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Weedwacker Strings?

Discussion in 'Rockabilly [DB]' started by grooveguru, Sep 27, 2005.


  1. grooveguru

    grooveguru

    Sep 14, 2000
    Central PA
    Has anyone tried these for slap or bluegrass? For the price I just had to order a set. Another question...Are Gut strings easier for a beginning slapper? Any help would be welcome.
     
  2. buffalobillh

    buffalobillh

    Jul 20, 2005
    Texas
    Endorsing Artist: Samuel Shen Basses, NS Design, D'Addario Strings
    Hey groove,

    Weedwhackers are very popular with slap bassists, as are guts. I have just started to learn slap. I play guts, but that's because I want the Bob Moore/Classic Nashville sound. Slapping is something new I want to do. Check this place out, and get into the discussions with the slap community:

    http://www.rockabillybass.com/phpBB/

    Bill
     
  3. Jason Hollar

    Jason Hollar Supporting Member

    Apr 17, 2005
    Pittsburgh area
    Amazing...a set of upright strings for less than a pack of electric bass strings. I'd sure love to hear more from people using these things...I might just have to order a set to try.

    I tried a set of Labella black nylon tape wound strings (Ron Carter) and really liked them. However, after the end of many a long gig, I found them to have a bit too much tension so I eventually switched back to a lighter metal guage.

    So, will these big honkin' boingers sound good with traditional jazz? I'd love to go gut and try for a Paul Chambers vibe, but I'm afraid to spend a couple hundred bucks on a good set of guts, modify my instrument to fit them, and then discover I might not like them afterall.

    I have a Barbera pickup so I've got plenty of gain to amplify nonmetal strings. In fact, the Labellas sounded pretty darn full with my setup.
     
  4. "So, will these big honkin' boingers sound good with traditional jazz? I'd love to go gut and try for a Paul Chambers vibe, but I'm afraid to spend a couple hundred bucks on a good set of guts, modify my instrument to fit them, and then discover I might not like them afterall."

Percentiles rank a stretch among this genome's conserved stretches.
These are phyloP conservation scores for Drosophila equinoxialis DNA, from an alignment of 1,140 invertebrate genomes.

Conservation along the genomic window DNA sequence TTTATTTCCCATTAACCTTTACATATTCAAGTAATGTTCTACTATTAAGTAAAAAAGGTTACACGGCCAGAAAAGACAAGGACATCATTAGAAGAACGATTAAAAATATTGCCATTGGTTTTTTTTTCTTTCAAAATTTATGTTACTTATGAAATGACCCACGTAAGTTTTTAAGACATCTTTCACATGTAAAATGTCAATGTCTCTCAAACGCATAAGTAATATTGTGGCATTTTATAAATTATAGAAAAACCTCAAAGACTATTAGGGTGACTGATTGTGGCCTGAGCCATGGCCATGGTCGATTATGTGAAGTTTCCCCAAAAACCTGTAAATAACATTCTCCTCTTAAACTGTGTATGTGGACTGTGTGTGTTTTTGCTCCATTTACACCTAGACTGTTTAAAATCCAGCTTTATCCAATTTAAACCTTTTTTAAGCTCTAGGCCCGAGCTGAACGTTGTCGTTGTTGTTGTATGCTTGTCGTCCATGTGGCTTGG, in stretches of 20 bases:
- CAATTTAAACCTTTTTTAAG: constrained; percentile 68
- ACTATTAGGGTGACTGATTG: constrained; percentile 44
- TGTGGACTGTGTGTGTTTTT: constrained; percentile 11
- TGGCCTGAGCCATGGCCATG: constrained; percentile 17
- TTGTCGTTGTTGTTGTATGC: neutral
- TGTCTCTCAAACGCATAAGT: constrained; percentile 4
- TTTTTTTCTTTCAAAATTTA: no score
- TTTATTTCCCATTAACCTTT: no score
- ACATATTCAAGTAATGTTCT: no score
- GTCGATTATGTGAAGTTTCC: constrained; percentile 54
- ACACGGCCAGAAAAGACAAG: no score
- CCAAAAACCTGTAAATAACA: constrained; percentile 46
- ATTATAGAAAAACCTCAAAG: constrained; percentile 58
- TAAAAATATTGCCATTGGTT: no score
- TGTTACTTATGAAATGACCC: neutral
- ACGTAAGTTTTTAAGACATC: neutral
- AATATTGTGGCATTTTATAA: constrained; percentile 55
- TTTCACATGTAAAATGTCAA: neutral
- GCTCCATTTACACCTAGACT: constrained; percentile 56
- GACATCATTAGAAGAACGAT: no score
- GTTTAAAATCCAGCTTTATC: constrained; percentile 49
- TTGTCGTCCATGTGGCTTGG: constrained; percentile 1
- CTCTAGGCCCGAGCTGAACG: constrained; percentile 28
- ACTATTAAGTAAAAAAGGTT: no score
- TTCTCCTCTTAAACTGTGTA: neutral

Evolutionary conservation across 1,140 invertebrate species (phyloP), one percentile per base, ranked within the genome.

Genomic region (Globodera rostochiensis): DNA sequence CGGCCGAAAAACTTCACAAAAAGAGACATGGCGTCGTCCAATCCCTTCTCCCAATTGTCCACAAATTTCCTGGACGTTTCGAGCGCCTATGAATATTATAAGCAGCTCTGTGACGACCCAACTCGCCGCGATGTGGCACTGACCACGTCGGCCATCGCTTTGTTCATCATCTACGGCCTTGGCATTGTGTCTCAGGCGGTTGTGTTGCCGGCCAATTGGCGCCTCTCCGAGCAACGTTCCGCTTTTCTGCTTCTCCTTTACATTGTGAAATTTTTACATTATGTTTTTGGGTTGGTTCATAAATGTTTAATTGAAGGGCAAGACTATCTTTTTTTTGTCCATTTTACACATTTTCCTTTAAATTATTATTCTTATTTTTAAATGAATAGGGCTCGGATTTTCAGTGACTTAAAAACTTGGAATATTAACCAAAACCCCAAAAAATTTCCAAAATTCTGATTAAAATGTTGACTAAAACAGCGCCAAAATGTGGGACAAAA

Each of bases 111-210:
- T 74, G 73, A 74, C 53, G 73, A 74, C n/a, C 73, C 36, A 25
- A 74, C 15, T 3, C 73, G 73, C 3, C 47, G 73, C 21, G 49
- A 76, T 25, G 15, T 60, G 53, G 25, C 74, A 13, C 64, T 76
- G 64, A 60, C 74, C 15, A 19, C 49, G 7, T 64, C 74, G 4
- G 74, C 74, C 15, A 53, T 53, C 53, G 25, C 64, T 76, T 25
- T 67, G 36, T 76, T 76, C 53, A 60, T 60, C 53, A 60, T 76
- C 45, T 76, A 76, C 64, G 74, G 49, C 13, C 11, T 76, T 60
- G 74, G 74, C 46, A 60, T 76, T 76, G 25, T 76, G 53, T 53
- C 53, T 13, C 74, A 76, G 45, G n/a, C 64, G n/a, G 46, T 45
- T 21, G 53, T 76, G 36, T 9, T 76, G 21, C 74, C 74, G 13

You can use them short term without widening the nut or bridge slots without damaging the strings.
    Give them a try. If you don't like them, you have not modified the bass & it didn't cost much.
    I love the A, D & G strings. Much like guts, E string does not have enough tone or sustain for my tastes.
     
  5. mpoppitt

    mpoppitt

    Mar 28, 2005
    Austin Texas
    I use Barefoot Larry's D & G. on my bass. I play mostly acoustic western swing, about 2/3 slap. I love these things, and can't reccomend them enough. The tension is very low (lower than any other strings I've played), and for slap the sound is truly excellent. the A string sounds good too, I am gonna put it back on eventually. The E sounds a bit dead though, and it's huge! Most players just use another brand E.

    They sound a lot like plain guts to me. one thing to note is that they are absolutely smooth to the touch. If this is a problem, take some 600 grit sandpaper to them, for a bit of texture. I personally like the smooth feel.

    Barefoot gets them in a translucent/clear color, and dyes them black now. He will give you a clear set if you ask him (He has been working on dying and sanding to produce a faux-gut look, but hasn't perfected it yet). If you go to a hardware store to buy the trimmer line, you will end up with a mis-matched, brightly colored set of clown strings. The most common commercial 'wacker clors are neon orange, bright green, dark red, or dark green. They are usually different colors in different guages. Be sure and not get that serrated trimmer line, ouch!

    They amplify well with my Rev Solo, and the volume matches my metal E & A. They will bow if you build up some rosin on them, but my ear isn't really trained for arco tone, so I can't really comment on that.

    It's worth it to try them out, especially if you slap. If your thinking of plain guts, but don't know if they are right for you, these will get you 90% of the sound for 10% of the price. For $20, there is really not a whole lot to lose.

    http://www.traditionmusic.com/stringsfaq.html

    http://www.traditionmusic.com/store.html
     
  6. jallenbass

    jallenbass Supporting Member Commercial User

    May 17, 2005
    Bend, Oregon